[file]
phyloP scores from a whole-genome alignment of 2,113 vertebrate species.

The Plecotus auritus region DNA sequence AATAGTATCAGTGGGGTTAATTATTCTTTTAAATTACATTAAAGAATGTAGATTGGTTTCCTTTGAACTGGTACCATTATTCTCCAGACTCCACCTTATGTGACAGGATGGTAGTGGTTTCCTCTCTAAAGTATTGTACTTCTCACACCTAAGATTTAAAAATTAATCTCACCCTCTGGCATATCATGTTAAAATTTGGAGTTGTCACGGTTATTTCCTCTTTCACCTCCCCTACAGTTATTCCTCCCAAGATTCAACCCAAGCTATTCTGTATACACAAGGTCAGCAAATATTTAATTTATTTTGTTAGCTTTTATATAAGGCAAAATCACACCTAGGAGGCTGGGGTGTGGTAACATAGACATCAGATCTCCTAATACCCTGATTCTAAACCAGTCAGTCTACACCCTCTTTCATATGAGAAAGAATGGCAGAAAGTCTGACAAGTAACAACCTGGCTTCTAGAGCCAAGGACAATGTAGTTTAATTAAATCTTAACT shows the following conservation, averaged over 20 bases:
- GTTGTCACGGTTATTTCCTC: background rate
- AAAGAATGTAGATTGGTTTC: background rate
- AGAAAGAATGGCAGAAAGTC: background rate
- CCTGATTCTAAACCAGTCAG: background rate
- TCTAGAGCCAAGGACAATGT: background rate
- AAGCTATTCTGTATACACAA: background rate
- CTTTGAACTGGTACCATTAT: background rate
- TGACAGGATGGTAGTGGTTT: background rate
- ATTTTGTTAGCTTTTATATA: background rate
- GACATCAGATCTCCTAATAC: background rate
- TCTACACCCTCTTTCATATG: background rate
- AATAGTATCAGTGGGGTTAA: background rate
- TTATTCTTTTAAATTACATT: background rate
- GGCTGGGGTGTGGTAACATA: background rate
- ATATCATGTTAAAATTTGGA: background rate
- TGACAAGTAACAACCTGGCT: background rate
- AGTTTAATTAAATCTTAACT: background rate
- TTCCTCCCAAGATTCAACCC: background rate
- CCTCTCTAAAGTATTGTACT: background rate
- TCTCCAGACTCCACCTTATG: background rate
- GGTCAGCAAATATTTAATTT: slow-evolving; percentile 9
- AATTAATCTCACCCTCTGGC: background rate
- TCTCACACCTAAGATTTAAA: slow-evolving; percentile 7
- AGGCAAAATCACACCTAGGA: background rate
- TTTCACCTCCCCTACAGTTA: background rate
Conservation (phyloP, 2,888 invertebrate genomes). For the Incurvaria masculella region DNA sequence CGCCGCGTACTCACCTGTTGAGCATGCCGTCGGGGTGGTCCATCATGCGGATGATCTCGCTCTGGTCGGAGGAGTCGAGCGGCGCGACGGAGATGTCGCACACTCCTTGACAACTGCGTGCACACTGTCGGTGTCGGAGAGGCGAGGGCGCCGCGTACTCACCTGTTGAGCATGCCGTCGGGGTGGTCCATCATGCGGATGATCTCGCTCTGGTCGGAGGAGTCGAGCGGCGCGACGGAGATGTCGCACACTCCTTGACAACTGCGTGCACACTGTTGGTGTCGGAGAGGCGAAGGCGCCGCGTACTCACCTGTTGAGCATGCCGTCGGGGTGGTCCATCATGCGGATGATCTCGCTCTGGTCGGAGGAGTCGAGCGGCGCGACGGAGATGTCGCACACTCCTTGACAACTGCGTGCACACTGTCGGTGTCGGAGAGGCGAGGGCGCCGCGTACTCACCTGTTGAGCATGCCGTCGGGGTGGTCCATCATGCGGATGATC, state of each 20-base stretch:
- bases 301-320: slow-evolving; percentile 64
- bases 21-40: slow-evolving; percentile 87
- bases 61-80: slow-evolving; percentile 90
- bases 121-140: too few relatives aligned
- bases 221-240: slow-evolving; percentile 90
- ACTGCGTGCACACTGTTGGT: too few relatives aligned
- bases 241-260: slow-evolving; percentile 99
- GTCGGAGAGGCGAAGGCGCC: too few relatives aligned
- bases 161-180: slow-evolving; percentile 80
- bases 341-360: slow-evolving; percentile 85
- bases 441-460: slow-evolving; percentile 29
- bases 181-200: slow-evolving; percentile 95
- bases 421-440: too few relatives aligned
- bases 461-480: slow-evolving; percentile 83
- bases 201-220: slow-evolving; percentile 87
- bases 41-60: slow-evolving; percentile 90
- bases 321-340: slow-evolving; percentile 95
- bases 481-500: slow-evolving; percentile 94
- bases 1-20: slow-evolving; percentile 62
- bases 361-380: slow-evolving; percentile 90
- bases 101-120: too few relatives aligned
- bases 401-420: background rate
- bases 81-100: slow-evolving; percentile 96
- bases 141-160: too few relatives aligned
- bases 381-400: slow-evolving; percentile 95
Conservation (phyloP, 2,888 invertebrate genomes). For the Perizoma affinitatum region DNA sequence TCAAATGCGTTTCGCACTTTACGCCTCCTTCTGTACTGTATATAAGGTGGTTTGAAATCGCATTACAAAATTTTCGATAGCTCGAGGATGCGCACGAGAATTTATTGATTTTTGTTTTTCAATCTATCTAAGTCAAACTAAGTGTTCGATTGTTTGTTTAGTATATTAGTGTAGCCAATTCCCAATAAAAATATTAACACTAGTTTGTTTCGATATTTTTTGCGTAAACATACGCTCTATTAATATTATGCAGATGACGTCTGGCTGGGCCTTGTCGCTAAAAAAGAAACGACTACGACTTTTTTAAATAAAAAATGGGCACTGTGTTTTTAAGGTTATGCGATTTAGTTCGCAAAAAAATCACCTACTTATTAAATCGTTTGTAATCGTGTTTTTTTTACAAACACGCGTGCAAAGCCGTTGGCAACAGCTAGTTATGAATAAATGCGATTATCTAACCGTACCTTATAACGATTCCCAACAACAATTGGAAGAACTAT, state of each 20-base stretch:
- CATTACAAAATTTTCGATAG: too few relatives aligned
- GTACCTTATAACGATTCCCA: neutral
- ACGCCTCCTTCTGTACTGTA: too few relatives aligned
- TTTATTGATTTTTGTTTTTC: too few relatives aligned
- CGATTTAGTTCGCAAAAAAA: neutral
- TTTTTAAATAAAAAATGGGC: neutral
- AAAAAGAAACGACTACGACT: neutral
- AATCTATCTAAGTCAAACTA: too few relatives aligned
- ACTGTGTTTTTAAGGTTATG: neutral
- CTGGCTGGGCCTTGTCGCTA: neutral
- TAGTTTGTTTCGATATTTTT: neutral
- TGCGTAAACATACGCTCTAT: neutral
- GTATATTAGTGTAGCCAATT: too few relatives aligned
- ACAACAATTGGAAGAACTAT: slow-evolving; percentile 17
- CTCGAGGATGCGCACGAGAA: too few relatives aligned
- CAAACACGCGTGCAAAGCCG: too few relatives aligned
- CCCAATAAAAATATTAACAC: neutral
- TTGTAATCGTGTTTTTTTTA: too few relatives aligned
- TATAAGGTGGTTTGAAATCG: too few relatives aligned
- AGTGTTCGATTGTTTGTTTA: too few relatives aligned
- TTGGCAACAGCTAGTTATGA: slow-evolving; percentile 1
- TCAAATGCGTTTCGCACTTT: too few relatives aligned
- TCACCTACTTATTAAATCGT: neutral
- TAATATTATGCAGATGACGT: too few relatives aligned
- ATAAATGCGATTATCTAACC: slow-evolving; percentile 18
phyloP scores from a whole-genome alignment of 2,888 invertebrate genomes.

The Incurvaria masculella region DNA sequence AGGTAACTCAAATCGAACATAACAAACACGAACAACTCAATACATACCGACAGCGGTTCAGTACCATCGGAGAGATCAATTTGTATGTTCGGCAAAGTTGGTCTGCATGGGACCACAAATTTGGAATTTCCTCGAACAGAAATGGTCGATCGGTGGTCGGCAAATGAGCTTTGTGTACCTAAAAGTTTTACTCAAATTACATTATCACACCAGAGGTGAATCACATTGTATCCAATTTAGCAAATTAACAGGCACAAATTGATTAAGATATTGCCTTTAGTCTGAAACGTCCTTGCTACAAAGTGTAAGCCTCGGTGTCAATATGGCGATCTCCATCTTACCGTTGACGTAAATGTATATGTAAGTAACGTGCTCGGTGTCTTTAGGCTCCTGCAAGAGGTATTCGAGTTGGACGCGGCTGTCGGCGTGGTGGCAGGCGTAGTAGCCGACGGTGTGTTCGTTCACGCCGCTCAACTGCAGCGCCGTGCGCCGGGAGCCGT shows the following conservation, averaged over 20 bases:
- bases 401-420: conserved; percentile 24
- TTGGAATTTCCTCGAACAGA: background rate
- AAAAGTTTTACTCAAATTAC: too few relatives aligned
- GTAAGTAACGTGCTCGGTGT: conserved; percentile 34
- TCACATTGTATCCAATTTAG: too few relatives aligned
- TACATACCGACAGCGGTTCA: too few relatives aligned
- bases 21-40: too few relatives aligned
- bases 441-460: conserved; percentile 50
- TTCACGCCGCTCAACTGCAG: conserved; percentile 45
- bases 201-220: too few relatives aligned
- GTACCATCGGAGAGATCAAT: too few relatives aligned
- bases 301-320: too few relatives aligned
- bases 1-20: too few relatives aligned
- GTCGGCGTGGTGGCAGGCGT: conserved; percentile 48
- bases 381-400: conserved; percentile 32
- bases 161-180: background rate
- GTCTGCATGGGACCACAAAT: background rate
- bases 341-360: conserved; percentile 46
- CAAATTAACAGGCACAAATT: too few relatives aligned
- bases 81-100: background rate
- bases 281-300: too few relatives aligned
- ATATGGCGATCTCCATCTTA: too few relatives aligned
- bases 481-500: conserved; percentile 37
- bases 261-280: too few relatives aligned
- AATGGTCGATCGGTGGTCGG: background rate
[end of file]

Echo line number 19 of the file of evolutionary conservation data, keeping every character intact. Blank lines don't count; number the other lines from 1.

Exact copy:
- AGTTTAATTAAATCTTAACT: background rate